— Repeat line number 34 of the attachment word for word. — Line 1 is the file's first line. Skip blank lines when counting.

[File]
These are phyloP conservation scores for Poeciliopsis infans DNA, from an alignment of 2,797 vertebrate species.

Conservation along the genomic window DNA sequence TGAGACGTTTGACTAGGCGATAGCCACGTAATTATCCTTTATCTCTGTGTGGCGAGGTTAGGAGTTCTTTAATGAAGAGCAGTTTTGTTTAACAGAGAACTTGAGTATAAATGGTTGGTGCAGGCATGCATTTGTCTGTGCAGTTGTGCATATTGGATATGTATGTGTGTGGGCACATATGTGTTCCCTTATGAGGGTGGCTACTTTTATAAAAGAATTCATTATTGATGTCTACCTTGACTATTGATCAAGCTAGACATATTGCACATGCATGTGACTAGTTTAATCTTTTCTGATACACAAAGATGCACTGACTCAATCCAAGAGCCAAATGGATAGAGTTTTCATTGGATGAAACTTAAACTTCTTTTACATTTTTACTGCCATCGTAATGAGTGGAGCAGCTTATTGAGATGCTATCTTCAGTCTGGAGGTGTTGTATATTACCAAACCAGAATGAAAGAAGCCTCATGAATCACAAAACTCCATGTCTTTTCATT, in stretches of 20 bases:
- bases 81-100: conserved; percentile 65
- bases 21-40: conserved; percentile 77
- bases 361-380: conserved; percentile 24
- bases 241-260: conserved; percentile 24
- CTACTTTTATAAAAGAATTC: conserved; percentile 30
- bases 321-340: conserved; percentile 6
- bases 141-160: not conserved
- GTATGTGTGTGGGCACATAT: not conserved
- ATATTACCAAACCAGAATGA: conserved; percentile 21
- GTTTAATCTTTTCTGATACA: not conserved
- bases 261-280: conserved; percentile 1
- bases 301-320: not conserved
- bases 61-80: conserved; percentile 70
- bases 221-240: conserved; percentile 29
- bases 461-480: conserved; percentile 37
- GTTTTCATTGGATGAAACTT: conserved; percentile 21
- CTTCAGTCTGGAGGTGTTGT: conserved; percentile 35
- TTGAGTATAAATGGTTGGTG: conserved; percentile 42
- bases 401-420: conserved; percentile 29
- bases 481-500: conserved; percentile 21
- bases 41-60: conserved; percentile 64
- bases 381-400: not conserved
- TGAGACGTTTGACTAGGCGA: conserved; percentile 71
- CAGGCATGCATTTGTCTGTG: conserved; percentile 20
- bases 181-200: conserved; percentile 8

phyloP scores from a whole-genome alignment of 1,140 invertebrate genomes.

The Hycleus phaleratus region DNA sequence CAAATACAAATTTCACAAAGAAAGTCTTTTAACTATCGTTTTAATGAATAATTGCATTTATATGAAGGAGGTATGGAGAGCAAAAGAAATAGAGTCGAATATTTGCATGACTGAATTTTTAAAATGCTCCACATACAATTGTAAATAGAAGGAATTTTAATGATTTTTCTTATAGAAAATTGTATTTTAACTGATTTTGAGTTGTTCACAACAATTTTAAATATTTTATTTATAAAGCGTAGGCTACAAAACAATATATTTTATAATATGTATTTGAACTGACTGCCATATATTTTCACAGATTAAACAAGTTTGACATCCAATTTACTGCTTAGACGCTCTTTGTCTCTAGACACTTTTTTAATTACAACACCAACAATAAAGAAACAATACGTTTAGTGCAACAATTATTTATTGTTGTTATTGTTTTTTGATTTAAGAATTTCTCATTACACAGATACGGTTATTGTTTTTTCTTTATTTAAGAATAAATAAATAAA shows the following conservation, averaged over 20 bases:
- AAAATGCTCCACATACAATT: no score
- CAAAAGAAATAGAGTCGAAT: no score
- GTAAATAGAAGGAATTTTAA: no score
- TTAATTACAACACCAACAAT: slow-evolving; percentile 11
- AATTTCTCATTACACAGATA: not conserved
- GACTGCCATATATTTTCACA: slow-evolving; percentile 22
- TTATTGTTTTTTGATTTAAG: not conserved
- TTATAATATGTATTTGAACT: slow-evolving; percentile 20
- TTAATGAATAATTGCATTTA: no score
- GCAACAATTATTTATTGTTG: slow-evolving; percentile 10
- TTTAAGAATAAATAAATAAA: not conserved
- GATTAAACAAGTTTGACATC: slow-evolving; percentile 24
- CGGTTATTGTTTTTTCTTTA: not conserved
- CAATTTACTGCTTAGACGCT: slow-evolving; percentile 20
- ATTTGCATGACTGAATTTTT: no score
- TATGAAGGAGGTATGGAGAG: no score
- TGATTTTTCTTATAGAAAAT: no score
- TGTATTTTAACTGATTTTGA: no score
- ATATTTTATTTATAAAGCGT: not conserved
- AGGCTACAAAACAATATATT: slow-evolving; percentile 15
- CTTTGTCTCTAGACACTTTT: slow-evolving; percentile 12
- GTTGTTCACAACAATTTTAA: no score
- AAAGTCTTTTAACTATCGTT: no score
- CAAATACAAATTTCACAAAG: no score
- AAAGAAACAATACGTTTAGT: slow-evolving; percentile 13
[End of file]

- AATTTCTCATTACACAGATA: not conserved